To study genetic and environmental con-tributions to cerebrospinal fluid (CSF) monoamine con-centrations, 55 young rhesus monkeys (Macaca mulatta)were reared apart from their 10 fathers to perform a pa-ternal half-sibling analysis.
To study maternal genetic contributions, 23infants were reared with their mothers, 23 infants wereremoved from their mothers at birth and fostered to un-related lactating female monkeys, and 24 infants were re-moved from their mothers at birth and reared with age-matched peers. When the monkeys reached age 6 months,CSF samples were obtained via cisternal puncture priorto and during a series of social separations.
When the results were statistically pooled ac-cording to the biological father, comparisons using anal-ysis of variance indicated that both CSF 5-hydroxyin-doleacetic acid (5-HIAA) and homovanillic acid (HVA)concentrations showed significant heritable (h2) effects(h2>0.5) for both sons and daughters, whereas 3-methoxy-4-hydroxyphenylglycol (MHPG) showed a nearly signif-icant paternal genetic effect only for sons (h2>0.5). Inaddition, there were substantial maternal genetic influ-ences on the young monkeys' CSF MHPG and 5-HIAA(h2>0.5) levels. Structural equation analyses indicated amaternal genetic contribution without a maternal envi-ronmental contribution to CSF 5-HIAA concentration; onthe other hand, there was both a maternal genetic andenvironmental contribution to MHPG.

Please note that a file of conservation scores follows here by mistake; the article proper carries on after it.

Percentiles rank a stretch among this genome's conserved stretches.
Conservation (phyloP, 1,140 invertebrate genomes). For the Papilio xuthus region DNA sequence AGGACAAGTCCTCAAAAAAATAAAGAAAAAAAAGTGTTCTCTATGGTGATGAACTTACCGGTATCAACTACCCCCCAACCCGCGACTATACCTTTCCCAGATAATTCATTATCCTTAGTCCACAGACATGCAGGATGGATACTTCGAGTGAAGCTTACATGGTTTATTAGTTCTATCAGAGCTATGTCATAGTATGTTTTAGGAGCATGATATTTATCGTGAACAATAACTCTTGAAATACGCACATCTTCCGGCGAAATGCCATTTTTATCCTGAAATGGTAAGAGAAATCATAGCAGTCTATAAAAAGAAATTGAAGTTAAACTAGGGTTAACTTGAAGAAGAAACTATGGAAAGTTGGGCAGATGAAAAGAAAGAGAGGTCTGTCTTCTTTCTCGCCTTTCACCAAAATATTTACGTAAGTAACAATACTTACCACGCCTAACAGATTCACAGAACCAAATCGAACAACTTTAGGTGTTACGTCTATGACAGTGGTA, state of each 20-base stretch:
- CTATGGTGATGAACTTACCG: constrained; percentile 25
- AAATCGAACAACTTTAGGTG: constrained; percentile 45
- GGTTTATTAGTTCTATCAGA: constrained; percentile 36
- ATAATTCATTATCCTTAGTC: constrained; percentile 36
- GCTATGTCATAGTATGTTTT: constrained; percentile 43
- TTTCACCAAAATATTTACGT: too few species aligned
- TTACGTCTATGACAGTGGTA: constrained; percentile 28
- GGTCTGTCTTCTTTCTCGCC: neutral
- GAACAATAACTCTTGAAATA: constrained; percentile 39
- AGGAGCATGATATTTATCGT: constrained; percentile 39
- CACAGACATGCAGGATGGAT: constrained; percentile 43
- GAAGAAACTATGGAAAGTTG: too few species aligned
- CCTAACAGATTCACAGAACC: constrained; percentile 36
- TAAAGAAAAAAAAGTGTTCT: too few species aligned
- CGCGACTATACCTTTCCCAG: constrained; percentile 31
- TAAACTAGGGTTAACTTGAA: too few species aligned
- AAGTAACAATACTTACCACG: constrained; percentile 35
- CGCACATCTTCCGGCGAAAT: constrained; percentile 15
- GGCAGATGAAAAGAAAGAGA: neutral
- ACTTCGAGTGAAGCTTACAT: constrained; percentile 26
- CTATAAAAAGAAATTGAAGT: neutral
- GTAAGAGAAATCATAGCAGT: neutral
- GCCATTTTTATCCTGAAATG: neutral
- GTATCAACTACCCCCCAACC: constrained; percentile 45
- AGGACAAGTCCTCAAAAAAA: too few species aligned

These findings suggest that a significantportion of the variance in the turnover of the monoamineneurotransmitters is determined by genetic mechanisms.
Higley JD, Thompson WW, Champoux M, Goldman D, Hasert MF, Kraemer GW, Scanlan JM, Suomi SJ, Linnoila M. Paternal and Maternal Genetic and Environmental Contributions to Cerebrospinal Fluid MonoamineMetabolites in Rhesus Monkeys (Macaca mulatta). Arch Gen Psychiatry. 1993;50(8):615–623. doi:10.1001/archpsyc.1993.01820200025003
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